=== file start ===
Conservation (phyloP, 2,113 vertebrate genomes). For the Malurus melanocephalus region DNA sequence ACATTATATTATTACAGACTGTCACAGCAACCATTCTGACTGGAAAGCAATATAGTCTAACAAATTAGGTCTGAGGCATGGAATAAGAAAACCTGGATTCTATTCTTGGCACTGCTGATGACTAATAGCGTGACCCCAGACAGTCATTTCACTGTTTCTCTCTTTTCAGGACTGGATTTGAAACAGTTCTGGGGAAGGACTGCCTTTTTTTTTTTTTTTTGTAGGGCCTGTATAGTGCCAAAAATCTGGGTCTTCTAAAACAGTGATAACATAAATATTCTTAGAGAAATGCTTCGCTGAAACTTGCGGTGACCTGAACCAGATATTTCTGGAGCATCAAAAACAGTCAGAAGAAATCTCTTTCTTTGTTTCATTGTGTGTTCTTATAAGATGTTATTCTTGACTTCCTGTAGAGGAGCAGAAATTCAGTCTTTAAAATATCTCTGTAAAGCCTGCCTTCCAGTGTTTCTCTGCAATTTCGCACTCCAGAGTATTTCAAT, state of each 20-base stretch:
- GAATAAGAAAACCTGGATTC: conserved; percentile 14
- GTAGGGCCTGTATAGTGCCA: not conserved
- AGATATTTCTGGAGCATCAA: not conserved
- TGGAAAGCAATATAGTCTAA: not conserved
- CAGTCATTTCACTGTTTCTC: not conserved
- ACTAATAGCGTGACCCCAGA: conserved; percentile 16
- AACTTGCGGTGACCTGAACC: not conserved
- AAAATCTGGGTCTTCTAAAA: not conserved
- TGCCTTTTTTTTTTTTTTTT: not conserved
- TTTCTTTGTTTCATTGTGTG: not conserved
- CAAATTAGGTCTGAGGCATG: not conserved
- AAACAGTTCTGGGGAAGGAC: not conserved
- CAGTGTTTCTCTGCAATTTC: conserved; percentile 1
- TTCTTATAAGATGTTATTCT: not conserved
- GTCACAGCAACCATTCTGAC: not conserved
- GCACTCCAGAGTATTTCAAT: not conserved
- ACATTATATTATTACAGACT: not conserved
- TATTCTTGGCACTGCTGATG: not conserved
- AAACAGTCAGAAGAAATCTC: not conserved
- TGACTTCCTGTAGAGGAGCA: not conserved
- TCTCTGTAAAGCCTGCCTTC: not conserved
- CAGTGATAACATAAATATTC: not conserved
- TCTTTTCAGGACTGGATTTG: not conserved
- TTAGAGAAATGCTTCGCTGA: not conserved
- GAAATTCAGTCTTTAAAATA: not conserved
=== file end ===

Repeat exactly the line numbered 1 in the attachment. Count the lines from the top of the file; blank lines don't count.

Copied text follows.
Conservation (phyloP, 2,113 vertebrate genomes). For the Malurus melanocephalus region DNA sequence ACATTATATTATTACAGACTGTCACAGCAACCATTCTGACTGGAAAGCAATATAGTCTAACAAATTAGGTCTGAGGCATGGAATAAGAAAACCTGGATTCTATTCTTGGCACTGCTGATGACTAATAGCGTGACCCCAGACAGTCATTTCACTGTTTCTCTCTTTTCAGGACTGGATTTGAAACAGTTCTGGGGAAGGACTGCCTTTTTTTTTTTTTTTTGTAGGGCCTGTATAGTGCCAAAAATCTGGGTCTTCTAAAACAGTGATAACATAAATATTCTTAGAGAAATGCTTCGCTGAAACTTGCGGTGACCTGAACCAGATATTTCTGGAGCATCAAAAACAGTCAGAAGAAATCTCTTTCTTTGTTTCATTGTGTGTTCTTATAAGATGTTATTCTTGACTTCCTGTAGAGGAGCAGAAATTCAGTCTTTAAAATATCTCTGTAAAGCCTGCCTTCCAGTGTTTCTCTGCAATTTCGCACTCCAGAGTATTTCAAT, state of each 20-base stretch: